The game was introduced to me by my 10-year-old daughter, and we both seem to have the same (huge) amount of fun with it. Of course, actually creating effective eLearning with the same level of fun and excitement as Angry Birds would be a tall order, but it’s a worthy goal. I’m interested in something more than Angry Birds’ gaming dynamics, though; I’m interested in the Angry Birds community. Feedback] creates a sense of emotional support (e.g.,

The 2 sources of freebies

E-Learning Provocateur

We’ve all seen it with our own eyes: when a company hits hard times, its training budget is one of the first casualties. To counter-act that perception, the L&D team must do a better job of demonstrating its worth to the business in terms of performance and, ultimately, profit. However in the back of my mind I was empathising with the poor bunnies who are stuck now with slashed training budgets. Of course the remedy is simple: spend less.

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Honored

Clark Quinn

At the recent DevLearn conference, David and Heidi (the two-cofounders of the eLearning Guild ) punk’d me. Under the pretense of having me assist the keynote speaker, they had me sit at the front of the stage with another purpose in mind. As background, the Guild is explicitly labeled and designed to reflect the original concept of an association of craftsmen in a particular trade.

2.0 is a philosophy, not a technology

Jay Cross's Informal Learning

Internet Time Alliance spent a couple of days last week putting the 2.0 Informal Communities of practice. Informal Community e-news. Social Blogs (written/ video). Social Micro-blogging. Social Collaborative writing. into a tedious proposal for a large, forward-facing multinational corporation. Among our recommendations were: Informal Live webcasts.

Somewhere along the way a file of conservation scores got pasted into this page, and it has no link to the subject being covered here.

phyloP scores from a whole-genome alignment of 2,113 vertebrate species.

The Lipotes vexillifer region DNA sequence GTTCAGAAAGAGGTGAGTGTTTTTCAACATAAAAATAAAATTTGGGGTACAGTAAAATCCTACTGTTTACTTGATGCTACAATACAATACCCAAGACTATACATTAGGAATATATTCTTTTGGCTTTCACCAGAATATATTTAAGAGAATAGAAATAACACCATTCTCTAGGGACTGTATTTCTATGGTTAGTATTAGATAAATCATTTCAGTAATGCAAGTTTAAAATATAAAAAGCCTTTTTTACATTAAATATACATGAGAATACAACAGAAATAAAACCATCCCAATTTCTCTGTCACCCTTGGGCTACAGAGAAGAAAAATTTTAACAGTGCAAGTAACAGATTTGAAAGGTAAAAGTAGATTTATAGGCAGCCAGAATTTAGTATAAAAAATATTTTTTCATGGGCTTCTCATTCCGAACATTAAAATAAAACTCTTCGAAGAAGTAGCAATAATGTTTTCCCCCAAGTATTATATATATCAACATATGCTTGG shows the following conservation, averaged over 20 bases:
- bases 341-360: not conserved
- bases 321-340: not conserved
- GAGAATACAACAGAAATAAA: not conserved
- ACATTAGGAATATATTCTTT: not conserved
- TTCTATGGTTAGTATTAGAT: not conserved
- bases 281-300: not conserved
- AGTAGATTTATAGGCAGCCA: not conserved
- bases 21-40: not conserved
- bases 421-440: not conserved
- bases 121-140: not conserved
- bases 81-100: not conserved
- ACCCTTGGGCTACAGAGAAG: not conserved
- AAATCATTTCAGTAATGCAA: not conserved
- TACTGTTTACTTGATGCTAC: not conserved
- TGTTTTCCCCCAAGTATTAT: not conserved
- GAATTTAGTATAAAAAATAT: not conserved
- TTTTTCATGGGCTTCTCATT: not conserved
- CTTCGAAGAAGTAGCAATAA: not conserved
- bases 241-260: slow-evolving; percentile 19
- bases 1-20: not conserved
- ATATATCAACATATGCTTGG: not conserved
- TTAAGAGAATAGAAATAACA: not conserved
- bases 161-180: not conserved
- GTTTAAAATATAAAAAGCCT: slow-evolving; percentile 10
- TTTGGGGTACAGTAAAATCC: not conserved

Book instead of blogposts

Joitske Hulsebosch eLearning

I admire people like Richard Millington who blog faster than I can read. The reason that I did not find the time to blog is that I have written a book with Sibrenne Wagenaar called 'Leren in tijden van tweets, apps en likes '. You can almost guess what it means: Learning in times of tweets, apps and likes (and yes we have driven our editor crazy with the amount of English terms in the book). Writing this book was almost like sculpting a model (which I did once).

Top 5 tips to gain buy in for learning with social media

Saffron Interactive

We’ve all have heard stories or witnessed some of the powers of social media, so why not apply some of these success stories by embracing these technologies and embedding them to your learning strategy. Write a blog, post on a Wiki…start with the simple things. . So try to stick to more familiar terms, for instance, instead of ‘social networking’, consider replacing it with ‘online forum’. Tags: Blog

70:20:10 For Trainers

Learnnovators